National Instruments published their 2013 Automated Test Outlook. The report highlights the latest test and measurement technologies and methodologies. The research examines trends affecting industries such as aerospace and defense, automotive, consumer electronics, semiconductor, telecommunications and transportation.
According to International Data Corporation (IDC), 2009 worldwide semiconductor revenues declined to $225.1 billion (decrease of 9%). The top five chip suppliers were Intel, Samsung, Texas Instruments, Toshiba, and Qualcomm. The five suppliers maintained about 34.3% of the semiconductor market. So far, 2010 appears to be very strong. Semiconductor inventory checks indicate strong demand in the first half of 2010 with order rates expected to normalize in the second half of the year. Assuming there are no macroeconomic shocks to global economy, IDC expects 16-18% year-over-year semiconductor revenue growth for 2010.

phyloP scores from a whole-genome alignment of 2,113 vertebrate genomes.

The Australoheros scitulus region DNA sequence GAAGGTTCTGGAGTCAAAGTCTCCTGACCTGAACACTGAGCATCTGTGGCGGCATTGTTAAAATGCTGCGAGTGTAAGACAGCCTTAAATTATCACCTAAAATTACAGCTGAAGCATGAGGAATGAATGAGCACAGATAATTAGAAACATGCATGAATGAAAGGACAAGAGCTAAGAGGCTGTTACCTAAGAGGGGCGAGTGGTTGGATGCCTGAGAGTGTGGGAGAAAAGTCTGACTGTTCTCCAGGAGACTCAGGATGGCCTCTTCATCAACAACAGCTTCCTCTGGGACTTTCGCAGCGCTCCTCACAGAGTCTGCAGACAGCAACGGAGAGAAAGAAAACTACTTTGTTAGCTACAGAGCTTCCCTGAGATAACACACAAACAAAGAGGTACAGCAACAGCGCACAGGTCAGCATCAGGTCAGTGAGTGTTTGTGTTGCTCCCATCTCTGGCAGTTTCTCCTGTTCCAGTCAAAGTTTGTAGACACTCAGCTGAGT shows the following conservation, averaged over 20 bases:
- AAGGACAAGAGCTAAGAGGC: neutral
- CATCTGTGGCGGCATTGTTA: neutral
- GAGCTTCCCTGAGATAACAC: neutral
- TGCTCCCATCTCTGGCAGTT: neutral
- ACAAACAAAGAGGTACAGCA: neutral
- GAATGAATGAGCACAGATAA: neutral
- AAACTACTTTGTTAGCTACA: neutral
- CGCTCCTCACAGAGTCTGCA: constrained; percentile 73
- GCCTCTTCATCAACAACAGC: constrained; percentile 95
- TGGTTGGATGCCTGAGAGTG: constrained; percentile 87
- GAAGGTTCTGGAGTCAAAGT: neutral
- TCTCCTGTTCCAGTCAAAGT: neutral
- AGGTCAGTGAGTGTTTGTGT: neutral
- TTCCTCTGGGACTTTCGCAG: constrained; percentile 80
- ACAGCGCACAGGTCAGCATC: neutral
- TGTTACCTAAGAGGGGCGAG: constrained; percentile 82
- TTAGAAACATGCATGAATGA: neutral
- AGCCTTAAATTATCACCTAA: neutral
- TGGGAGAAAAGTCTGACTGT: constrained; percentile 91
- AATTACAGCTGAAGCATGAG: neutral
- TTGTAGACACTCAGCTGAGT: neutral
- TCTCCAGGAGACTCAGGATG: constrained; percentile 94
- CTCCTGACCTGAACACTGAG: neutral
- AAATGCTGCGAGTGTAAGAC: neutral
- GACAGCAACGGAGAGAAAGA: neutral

McObject recently published a white paper, “Will the Real IMDS Please Stand Up?” The technical explains how to tell the difference between real and imitation in-memory database systems, and explains why it matters. The free report helps developers determine if they will obtain the IMDS benefits of fast performance and superior database efficiency from specific vendors and products often described as (or purporting to be) in memory database systems.